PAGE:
The Christmas House is one of nine miniature sculptures from the Luminiart Collection. Click here
to see images of the entire collection on the Artist's website.
Claus is a composite of Saint Nicholas and Father Christmas. Nicholas
of Myra, 4th century bishop of Byzantine Anatolia in present day Turkey,
was famous for his generous gifts to the poor. Father Christmas dates
back to 17th century Britain and typified the spirit of good cheer at
Christmas. He was portrayed by Charles Dicken’s in the "Spirit of
Christmas Present" from A Christmas Carol. Children worldwide believe in Santa Claus. In Germany, he’s named
Sankt Nikolaus, Sinterklaas in Holland, Père Noël in France, Julenissen
in Scandinavia, Father Christmas in England, Papai Noel in Brazil, Viejo
Pasquero in Chile, Ded Moroz in Slavic countries, and Joulupukki in
Finland. Whatever his moniker, he is beloved and
anticipated wherever he travels.
The American version of Santa Claus was brought by Dutch settlers to
New York in the 17th century. American author Washington Irving gave the
country its first detailed information about the Dutch version of Saint
Nicholas. Saint Nick achieved his fully Americanized form in 1823 in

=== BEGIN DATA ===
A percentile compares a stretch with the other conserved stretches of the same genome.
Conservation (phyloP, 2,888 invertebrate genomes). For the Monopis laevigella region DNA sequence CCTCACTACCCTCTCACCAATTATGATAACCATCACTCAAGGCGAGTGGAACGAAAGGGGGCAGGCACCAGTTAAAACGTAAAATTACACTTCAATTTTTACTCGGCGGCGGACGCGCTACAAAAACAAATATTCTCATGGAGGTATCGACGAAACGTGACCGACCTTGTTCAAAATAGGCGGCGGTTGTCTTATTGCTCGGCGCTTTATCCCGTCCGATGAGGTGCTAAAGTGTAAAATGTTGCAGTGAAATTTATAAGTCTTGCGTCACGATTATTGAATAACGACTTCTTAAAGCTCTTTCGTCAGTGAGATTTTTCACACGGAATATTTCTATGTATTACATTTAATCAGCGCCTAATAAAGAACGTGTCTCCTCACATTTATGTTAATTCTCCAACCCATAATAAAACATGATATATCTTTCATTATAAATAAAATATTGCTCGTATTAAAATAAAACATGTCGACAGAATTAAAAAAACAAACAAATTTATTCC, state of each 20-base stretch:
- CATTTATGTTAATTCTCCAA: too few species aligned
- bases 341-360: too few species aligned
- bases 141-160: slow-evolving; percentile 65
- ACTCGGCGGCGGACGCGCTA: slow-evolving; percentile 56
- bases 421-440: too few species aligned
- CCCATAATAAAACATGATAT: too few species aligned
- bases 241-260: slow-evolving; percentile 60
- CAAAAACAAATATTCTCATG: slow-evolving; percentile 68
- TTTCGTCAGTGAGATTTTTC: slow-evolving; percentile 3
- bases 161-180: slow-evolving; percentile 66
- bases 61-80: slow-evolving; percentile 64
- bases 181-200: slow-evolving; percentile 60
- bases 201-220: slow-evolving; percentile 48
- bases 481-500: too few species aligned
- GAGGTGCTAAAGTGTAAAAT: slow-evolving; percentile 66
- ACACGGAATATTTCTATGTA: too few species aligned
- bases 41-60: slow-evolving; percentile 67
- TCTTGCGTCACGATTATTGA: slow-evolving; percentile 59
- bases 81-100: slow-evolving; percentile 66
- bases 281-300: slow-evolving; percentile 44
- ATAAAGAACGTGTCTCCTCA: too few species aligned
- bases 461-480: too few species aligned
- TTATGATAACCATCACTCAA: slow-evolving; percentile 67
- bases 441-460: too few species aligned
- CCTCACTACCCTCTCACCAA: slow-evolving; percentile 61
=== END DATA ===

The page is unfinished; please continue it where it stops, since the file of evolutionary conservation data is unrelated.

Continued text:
the poem The Night Before Christmas by Clement Clarke Moore. One of the
first artists to capture Santa’s image as we know him today was Thomas
Nast, an American cartoonist of the 19th century, who in 1862
illustrated him for Harper's Weekly. Another popularization is A History
of Santa Claus by L. Frank Baum, author of the Wizard of Oz.
In the United States, the tradition is to leave Santa a glass of milk
and cookies; in Britain, he is given sherry and mince pies. British and
American children also leave out a carrot for Santa's reindeer. Rudolph
the Red-Nosed Reindeer has been immortalized in a Gene Autry song. As
such, he is typically included as the sleigh's lead reindeer. The names
of all the other reindeer were invented in the poem A Visit From St.
Nicholas, better known as The Night Before Christmas, ascribed to
Clement Clarke Moore. The reindeer are traditionally pictured with
antlers, although males shed their antlers in the winter.
Even though Santa would have to travel at a velocity of 8 million
meters per second to visit all of the world’s households, we invite your
imagination to conjure special memories of this round-bellied bearer of